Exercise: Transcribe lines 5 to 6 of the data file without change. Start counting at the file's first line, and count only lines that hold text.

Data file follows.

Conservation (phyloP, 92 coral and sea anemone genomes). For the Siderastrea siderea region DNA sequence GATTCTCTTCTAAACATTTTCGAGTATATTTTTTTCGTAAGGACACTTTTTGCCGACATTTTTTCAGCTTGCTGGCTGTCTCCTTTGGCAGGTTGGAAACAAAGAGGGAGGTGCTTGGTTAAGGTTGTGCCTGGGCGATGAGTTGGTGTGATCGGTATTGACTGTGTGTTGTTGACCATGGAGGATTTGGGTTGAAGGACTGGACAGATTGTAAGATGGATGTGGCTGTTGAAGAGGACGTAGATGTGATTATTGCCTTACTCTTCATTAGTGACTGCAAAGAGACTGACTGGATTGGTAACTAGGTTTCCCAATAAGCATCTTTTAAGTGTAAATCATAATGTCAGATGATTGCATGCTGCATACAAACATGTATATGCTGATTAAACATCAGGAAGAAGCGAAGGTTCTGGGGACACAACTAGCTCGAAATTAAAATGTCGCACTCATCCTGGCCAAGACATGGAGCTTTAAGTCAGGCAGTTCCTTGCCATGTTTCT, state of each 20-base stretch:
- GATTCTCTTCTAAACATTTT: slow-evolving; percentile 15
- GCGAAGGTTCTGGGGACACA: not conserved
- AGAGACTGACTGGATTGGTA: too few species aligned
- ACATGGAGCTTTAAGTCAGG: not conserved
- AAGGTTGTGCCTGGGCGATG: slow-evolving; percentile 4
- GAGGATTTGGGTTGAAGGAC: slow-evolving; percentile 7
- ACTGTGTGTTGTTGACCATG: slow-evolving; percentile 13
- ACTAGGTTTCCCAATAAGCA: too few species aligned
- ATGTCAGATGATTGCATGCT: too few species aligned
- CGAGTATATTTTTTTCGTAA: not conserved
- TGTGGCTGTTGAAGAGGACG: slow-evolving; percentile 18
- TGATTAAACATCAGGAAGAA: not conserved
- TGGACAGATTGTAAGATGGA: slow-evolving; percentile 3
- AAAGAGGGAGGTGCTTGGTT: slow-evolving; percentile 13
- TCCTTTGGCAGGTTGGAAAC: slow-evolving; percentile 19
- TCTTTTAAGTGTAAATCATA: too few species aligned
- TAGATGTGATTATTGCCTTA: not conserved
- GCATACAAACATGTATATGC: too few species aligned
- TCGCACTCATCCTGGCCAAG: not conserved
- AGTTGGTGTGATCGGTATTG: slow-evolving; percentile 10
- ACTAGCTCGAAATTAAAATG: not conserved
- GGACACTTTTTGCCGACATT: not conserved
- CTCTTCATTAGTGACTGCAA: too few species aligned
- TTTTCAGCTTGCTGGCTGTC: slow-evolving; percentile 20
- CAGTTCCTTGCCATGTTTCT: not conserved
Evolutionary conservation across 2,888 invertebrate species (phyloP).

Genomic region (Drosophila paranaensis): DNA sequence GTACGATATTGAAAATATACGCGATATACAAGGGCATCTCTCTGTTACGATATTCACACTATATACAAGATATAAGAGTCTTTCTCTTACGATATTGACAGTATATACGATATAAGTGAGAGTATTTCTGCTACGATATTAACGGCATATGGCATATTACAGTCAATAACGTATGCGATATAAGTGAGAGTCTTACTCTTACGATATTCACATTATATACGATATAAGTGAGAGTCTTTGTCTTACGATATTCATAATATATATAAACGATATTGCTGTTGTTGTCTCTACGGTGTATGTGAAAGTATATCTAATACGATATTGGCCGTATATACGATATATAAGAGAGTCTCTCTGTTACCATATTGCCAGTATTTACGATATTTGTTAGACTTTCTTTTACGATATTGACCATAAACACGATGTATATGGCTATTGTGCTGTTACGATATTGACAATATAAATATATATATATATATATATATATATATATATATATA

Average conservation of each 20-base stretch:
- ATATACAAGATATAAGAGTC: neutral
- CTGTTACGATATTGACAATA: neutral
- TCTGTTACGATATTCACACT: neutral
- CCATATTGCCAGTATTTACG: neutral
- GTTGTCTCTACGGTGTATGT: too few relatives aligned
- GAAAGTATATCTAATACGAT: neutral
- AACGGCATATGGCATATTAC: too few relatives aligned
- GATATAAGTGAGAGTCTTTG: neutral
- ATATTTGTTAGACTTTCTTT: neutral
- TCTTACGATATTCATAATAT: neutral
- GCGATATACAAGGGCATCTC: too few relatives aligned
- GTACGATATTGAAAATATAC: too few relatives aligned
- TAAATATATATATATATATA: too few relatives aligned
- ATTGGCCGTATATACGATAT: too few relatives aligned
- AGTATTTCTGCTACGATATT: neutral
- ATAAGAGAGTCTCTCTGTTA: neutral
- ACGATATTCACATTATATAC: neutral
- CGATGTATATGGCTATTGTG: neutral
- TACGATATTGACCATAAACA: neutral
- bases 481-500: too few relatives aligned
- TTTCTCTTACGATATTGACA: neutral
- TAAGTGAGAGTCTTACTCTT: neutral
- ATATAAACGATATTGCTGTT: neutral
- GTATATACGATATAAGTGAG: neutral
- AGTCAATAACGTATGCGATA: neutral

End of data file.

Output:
- ACATGGAGCTTTAAGTCAGG: not conserved
- AAGGTTGTGCCTGGGCGATG: slow-evolving; percentile 4